In order to limit the amount of trading under certain waivers (the RPW and NTW3) and thereby to prevent harming the price formation process, MiFID II had introduced the double volume cap (DVC) mechanism. This mechanism caps the transactions that are allowed to be executed under the RPW and NTW at 4% at a venue level and at 8% for all venues throughout the European Union. If those thresholds are reached, competent authorities must make sure that dark pools must suspend trading for a period of six months.
It will not surprise you that market participants are looking for ways to circumvent this rule, too. As ESMA4 has noted back in 2018 already:

“Trading flow previously executed under one of the two waivers covered by the double volume cap, is in particular flowing to systematic internalisers and periodic auction trading systems.” 

ESMA added that, since the first suspension of dark trading in March 2018, trading volumes on periodic auction trading systems have tripled. It may be assumed, however, that ESMA, if deemed necessary, will adopt further measures to intervene.

As mentioned above, the regulatory framework has left enough space for large block trades to stay exempt from pre-trade transparency such as the large-in-scale waiver (LIS). This is noteworthy because the majority of orders in dark pools does not qualify for the LIS, i.e., they do not justify an exemption from pre-trade transparency. Moreover, prices in dark pools are not resulting from demand and supply within the dark pool, they are derived from lit market references. I.e., orders in dark pools inhibit price formation to the extent they would otherwise (when executed on-venue) contribute to the lit market order book depth as they then would represent a degree of information available before the price is being discovered.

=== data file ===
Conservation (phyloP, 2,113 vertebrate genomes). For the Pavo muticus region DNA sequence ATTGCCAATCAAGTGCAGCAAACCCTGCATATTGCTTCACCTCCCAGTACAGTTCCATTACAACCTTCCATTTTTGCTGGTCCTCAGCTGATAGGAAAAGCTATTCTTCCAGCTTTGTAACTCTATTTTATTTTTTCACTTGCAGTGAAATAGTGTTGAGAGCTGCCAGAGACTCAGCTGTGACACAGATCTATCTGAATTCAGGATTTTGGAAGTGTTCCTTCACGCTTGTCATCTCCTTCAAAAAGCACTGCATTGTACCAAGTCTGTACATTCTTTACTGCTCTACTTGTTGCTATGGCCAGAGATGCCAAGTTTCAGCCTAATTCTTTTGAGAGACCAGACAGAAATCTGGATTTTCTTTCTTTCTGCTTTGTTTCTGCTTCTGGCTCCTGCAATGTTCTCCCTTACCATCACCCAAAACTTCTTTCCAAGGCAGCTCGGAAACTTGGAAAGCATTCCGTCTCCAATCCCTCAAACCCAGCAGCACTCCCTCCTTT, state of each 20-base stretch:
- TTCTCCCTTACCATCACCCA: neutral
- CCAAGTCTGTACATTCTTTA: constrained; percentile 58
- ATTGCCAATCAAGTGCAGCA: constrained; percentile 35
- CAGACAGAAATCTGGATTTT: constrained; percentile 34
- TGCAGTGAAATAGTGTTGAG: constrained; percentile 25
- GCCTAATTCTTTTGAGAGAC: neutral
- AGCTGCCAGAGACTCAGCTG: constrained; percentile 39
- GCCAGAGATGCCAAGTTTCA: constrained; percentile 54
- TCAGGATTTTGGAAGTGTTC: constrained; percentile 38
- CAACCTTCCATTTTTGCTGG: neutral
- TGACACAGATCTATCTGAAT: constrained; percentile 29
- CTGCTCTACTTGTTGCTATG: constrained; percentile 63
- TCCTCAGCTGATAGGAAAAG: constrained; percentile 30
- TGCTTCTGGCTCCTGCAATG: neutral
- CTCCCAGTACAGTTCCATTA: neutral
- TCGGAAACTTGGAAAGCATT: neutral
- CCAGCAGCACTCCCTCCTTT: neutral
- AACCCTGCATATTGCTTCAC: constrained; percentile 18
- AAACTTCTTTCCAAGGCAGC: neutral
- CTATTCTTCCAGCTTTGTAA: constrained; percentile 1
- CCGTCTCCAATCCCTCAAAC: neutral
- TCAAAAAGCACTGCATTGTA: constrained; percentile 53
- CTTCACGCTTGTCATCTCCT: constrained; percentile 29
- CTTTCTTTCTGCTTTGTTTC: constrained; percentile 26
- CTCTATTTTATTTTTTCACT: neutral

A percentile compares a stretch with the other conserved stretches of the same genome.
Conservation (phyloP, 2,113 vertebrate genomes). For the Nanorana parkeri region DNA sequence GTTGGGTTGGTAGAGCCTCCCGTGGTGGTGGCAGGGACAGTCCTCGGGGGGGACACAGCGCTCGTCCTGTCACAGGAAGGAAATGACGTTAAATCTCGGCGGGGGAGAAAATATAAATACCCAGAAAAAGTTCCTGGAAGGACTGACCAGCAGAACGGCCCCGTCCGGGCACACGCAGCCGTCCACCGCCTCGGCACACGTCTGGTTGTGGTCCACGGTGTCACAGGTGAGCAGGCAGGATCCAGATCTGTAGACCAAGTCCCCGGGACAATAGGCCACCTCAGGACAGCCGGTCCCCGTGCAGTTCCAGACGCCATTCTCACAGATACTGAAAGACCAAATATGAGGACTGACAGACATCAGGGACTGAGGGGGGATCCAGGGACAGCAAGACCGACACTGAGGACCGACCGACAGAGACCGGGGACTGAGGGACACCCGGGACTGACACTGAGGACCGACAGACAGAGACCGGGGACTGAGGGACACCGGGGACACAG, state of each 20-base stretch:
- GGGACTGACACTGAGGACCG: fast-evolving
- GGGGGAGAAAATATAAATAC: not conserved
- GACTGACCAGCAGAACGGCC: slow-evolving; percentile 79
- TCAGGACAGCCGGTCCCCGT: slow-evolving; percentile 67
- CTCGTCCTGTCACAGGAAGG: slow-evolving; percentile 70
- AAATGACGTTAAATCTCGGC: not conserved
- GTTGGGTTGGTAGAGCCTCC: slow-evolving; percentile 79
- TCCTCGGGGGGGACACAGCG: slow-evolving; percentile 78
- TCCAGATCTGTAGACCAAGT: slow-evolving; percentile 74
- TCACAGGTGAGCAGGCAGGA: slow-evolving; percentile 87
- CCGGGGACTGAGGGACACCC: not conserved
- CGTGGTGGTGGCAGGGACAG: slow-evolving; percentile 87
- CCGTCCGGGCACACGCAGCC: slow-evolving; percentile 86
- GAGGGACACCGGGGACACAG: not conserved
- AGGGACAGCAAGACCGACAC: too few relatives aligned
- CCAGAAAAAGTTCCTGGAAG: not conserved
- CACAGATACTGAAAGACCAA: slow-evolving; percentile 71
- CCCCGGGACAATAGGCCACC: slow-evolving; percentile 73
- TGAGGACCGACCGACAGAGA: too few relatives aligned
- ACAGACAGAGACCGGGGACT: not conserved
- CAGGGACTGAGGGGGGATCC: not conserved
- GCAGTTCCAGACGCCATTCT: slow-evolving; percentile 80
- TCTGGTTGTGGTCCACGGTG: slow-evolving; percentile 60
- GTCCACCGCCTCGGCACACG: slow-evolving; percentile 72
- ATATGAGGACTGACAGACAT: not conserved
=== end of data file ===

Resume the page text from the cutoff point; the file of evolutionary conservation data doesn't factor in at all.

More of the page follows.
Dark pool prices, conversely, are a sole function of the execution at a certain level – inevitably increasing volatility and having an adverse effect on retail trading costs through spreads and liquidity. Another, recurring phenomenon that has become manifest again very recently should discourage retail investors from engaging in dark pools: if market volatility adds to the less liquid execution infrastructure of dark pools and if the market is in selling mode, the order will not be executed – sometimes the platforms cannot be kept up at all.

To end on good news: we can disabuse the market of the misconception that the emergence of new lit markets, such as Spectrum, would have an adverse effect on liquidity. Fragmentation in visible order books – as a study of the Centre for Economic Policy Research (CEPR)5 has found – improves global liquidity, whereas dark trading has a detrimental effect. But this is a topic for our next issue…

To be continued...